When desktop computing hit workplaces with the force of a tropical hurricane, each of us ran to our storm shelters: Every man for himself! C: drives became a precious commodity….that would be, interestingly, viewed as a personal work tool. There would shortly follow court tests about data ownership, and we would hear new debates about personal time and corporate time. “Yes,” employees said, “I do have my favourite recipes on my hard drive. But I keep my personal stuff in my P: Directory.” Though the issue got the attention of corporate comptrollers, the real issue was that enterprise data was also acquiring the moniker of “personal.” Internal and external observers (and of the latter, customers are the principal category) have watched this all happen with no little dismay. Industry experts agree that correlations just can’t seem to be found between IT investment and productivity improvement. Employees are becoming more stressed and overwhelmed by new technologies and work practices that whisk away what many either found more than satisfactory, or simply did not use. And there are organizational changes as well, some of which involve new methods for communication and decision-making. As time goes on, our organizations more closely resemble confederations of functions rather than integrated business enterprises.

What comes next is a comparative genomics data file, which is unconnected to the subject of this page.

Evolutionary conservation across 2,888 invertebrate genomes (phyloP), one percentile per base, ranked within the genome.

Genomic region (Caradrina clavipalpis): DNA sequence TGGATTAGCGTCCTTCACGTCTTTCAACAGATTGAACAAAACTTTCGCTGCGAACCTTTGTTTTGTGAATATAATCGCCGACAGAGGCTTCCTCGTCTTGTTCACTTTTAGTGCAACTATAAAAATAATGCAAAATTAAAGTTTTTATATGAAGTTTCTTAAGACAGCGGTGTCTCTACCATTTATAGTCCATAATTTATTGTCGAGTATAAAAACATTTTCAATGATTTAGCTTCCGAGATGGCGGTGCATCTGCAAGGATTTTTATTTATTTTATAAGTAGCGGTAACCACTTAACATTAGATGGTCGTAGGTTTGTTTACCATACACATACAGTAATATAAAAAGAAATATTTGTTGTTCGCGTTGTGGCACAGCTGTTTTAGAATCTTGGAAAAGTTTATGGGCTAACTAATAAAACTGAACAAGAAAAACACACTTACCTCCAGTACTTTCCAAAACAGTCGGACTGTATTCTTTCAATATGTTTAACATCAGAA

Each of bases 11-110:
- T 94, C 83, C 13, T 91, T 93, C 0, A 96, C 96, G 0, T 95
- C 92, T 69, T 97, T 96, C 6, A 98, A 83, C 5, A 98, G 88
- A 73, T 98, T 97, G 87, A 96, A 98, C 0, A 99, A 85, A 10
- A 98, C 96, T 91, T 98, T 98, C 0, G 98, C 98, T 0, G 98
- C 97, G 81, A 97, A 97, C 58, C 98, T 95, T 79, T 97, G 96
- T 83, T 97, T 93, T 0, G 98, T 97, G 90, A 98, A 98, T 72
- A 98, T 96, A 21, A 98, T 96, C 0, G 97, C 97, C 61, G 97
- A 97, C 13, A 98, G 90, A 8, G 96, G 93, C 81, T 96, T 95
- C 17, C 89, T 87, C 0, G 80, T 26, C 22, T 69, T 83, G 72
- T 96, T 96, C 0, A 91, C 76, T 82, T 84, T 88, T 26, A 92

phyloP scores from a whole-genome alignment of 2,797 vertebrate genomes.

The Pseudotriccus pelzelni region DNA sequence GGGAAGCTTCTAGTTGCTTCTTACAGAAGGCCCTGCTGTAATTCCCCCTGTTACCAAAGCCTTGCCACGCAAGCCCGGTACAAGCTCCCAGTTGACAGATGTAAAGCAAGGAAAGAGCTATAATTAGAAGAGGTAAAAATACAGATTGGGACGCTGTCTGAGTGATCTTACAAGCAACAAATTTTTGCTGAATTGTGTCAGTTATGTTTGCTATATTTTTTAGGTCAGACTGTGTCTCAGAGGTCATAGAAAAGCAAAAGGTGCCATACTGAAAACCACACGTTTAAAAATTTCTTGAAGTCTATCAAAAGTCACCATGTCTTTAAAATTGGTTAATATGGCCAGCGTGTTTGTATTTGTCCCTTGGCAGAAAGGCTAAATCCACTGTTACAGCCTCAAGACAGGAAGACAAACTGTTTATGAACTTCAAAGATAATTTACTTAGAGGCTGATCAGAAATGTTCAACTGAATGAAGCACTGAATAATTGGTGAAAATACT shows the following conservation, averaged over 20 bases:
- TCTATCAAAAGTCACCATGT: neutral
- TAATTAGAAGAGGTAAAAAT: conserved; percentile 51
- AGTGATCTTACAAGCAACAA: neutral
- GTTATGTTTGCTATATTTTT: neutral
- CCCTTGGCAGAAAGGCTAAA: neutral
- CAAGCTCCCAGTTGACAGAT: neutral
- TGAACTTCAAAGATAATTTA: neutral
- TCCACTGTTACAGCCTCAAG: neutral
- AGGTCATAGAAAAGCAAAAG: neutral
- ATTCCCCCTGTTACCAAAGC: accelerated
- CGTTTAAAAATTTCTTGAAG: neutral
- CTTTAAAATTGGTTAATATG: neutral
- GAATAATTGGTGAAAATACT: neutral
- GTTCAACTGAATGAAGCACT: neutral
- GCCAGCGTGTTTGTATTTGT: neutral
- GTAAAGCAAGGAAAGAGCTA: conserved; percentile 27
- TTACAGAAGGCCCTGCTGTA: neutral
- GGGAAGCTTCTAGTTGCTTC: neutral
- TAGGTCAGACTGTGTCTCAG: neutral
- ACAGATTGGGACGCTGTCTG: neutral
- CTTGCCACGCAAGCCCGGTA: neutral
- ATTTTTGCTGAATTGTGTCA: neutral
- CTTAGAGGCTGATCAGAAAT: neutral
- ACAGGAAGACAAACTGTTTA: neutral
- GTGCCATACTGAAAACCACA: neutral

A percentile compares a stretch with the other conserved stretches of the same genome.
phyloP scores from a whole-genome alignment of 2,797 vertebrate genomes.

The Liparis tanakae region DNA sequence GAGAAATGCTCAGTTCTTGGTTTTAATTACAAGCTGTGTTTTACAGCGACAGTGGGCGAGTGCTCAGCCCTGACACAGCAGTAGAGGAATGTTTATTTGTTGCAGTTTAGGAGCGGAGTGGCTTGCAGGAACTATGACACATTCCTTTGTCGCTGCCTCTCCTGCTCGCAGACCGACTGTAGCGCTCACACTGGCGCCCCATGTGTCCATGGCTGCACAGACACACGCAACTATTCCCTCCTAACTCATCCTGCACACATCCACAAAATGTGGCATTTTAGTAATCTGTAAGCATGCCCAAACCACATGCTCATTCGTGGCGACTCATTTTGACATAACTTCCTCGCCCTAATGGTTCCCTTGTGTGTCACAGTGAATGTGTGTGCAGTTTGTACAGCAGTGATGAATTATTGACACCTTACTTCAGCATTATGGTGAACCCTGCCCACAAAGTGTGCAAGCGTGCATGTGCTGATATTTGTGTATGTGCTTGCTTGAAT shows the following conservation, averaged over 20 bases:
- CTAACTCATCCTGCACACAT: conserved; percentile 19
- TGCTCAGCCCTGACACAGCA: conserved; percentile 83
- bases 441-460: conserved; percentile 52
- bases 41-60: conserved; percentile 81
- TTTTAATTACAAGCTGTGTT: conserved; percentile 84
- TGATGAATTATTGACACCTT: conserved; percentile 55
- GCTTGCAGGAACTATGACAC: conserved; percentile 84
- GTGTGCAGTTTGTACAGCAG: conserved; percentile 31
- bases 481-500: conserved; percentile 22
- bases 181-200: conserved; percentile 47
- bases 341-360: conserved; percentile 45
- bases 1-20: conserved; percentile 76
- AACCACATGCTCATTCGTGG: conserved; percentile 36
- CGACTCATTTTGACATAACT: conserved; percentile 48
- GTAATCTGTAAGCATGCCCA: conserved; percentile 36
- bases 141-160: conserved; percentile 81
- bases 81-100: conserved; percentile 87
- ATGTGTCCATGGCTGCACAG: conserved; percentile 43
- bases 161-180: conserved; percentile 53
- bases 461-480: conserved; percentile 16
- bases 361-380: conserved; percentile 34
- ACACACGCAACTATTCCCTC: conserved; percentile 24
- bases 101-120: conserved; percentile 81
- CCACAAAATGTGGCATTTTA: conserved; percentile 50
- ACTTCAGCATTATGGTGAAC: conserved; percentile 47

Getting enterprise-wide compliance to using shared directories would prove equal to having people voluntarily undergo quarterly root canal. While individualism and isolationism soared, the IT industry proceeded to come out with better and better tools for enterprise computing. But employee acceptance of technology, tools and processes follows its own path. For many, “automation” has levelled out at the electric typewriter level. They and many others view computer “multi-tasking” as something done only by geeks with too much sugar in their systems and too much time on their hands. As a consequence, many organizations today have technology richness, and collaboration poverty. Some icons never get a double click, and work repetition becomes far more the norm than does incremental synthesis. The recipes may be shared, but unless the business line is food preparation, they will not contribute to the formation and growth of a learning organization. Nor will what everyone learns from testing these recipes ever get fed back into the knowledge pool.

Change advocates, who invariably bring a professional bias and functional focus find it impossible to resist working with isolated functions, branches, regions or product lines.  Their solutions may be expressed as needed changes in business processes (and later practices), product quality, customer service and flatter organizations. From time to time the suggested solutions seem borne of desperation. Then we will hear of virtual water coolers and corporate Intranets and web sites. It is almost a given today that the first bullet on the new corporate strategy will be establishment of a new web site. Less attention is paid to what will be put on it or what it is intended to achieve. Now, awareness is dawning that a complex malaise (for indeed we are coming to recognize it as such) does not respond easily, or even willingly to linear approaches. Managers are coming to understand that the problems are systemic. Solutions, they seem to know intuitively, will demand holistic measures.